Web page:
From time to time, posted in the Seattle Travel Forum, there are questions about visiting Mount Saint Helens National Volcanic Monument. Usually, these are people who would like to do this trip as a day trip from Seattle. Obviously, following the 1980 eruption Mount Saint Helens became a tourist attraction for the region, but today it is not quite as much of a magnet as it used to be.
Before we get into that, however, I would like to point out that Mount Saint Helens National Volcanic Monument has its own set of travel documentation here on VirtualTourist. So, please take a look at the Mount Saint Helens National Volcanic Monument Section:
Now, it is possible to visit Mount Saint Helens as a day trip from Seattle. However, it will be a fairly long day, and so it is my suggestion that if you are going to try this that you look at spending the night at Castle Rock, Chehalis, or one of the other communities quite far south of Seattle that is on the way to the mountain. It is a two hour drive, under the absolute best of circumstances, to get from Seattle to Castle Rock, and the best parts of the National Volcanic Monument are another hour up the hill from there. The hour drive up to the Johnson Ridge Observatory and return, this is already six hours (three hours each way) of driving alone. There are three good sized museums and visitors centers along highway 504, and if you spend a little bit of time at each of those, plus take photos at the various viewpoints along highway 504, plus explore the area a little bit, this has now become a 12 hour or so trip.
Furthermore, this leaves out seeing entire sections of the National Volcanic Monument, as there are many sections you can not access from highway 504. Highway 504 is the most popular route for tourists to visit as that gets you to several of the main viewpoints.
It all depends on what it is that you want to do, but if it were me I would not try to do all this in only a day.
I would also like to make an important point about weather and time of year: Highway 504 travels to Johnson Ridge Observatory, but this highway becomes snowed in in the winter due to its going to high elevation. Therefore, during the season where there is snow covering the road (and the specific days that this happens depends on the weather that year) you will not be able to go as far upward as Johnson Ridge Observatory.
The one visitor's center that is sure to be open in almost all weather is the State of Washington Silver Lake Museum and Visitor's Center at Seaquest State Park. You can see the mountain from there and the information about the eruption is second to none. However, as it is close to Interstate 5 it doesn't get very close to the mountain.
See my Seaquest State Park Travel Page
and my tip about the Volcanic Museum at this state park:
So, before you make plans, check to make sure that the places you want to get to will be open during the time of year that you will come, as winter closes a lot of things in the mountains.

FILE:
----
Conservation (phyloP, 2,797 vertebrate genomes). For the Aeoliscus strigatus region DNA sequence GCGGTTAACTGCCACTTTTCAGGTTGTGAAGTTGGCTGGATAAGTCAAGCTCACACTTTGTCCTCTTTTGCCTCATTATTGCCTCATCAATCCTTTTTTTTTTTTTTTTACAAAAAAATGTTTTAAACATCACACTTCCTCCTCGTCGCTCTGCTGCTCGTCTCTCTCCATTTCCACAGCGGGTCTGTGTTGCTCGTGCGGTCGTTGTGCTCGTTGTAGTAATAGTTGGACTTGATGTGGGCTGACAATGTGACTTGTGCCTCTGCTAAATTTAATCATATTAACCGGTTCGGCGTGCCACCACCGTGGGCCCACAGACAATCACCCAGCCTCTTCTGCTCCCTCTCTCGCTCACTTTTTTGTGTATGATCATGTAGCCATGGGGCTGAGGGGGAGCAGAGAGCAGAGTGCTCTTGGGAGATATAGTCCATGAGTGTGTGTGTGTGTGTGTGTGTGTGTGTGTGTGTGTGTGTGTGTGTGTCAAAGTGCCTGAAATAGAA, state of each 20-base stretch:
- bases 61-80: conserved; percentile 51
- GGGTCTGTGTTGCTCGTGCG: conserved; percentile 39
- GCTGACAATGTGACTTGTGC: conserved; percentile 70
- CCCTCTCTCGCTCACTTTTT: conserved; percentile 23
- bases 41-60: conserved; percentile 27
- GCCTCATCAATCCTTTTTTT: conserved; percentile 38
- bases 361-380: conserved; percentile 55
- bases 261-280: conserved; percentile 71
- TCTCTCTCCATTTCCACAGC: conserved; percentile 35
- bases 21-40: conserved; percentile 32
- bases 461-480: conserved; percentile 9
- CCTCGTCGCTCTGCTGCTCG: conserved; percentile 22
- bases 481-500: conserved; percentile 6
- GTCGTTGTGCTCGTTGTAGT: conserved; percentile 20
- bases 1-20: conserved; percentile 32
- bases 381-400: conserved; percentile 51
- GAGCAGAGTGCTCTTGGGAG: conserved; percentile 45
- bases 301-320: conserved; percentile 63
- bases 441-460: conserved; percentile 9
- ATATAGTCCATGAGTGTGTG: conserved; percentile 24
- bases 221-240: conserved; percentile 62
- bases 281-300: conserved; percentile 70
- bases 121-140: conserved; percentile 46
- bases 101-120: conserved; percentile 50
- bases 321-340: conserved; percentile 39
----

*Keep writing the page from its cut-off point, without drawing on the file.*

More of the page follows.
Below is the official web site of the National Volcanic Monument:
Mount Saint Helens is an active volcano, that exploded in 1980. Its more than 1,000 feet smaller than it was prior to 1980, when it was 9,677 feet.
After the eruption, 85,000 acres were preserved as the Mount Saint Helens National Volcanic Monument.
I always enjoy learning where the names come from. Apparently it's named after Baron St. Helens, Alleyne Fitzherbert, British ambassador to the Court of Madrid. Native names include Lawala Clough meaning Smoking Mountain, Low-We-Not-Thlat meaning Throwing up Smoke, and Low-We-Lat-Klah meaning The Smoking Mountain.
I went to the mountain on a Grayline tour and it took the entire day from Seattle. It was really worth it though. Here is a link to a seperate page I have dedicated entirely to Mt. St. Helen's!
Mt St Helens.
This Volacano is situated approximately 90 miles from Seattle. The famous major eruption on May 18th 1980 killed 57 people. During the months leading up to this event, geologists had predicted there to be a major eruption shortly and advised the local residents to evacute the 10 mile radius around the mountain. Obviously there were going to be some people who didn't want to move due to business or personal reasons. Some of them paid the ultimate penalty...death.
I remember visiting this area when I was only 4 and seeing blocks of ash everywhere. This wouldn't have been long after the major eruption which would have devasted forests but create new interesting looking landscapes.
Check out the wineries on the Olympic pennisula, especially Hoodsport Winery, they have great truffles!
Also, climb Mt. St. Helens while you are there. Most people go to the north side of the mountain and visit the observatories, which are great, but climbing up the south side (permit required) was really fascinating. Standing on a volcano and looking out over the eruption area was truly awe inspiring. Plus great views from the top. Take GOOD hiking boots, you will need them.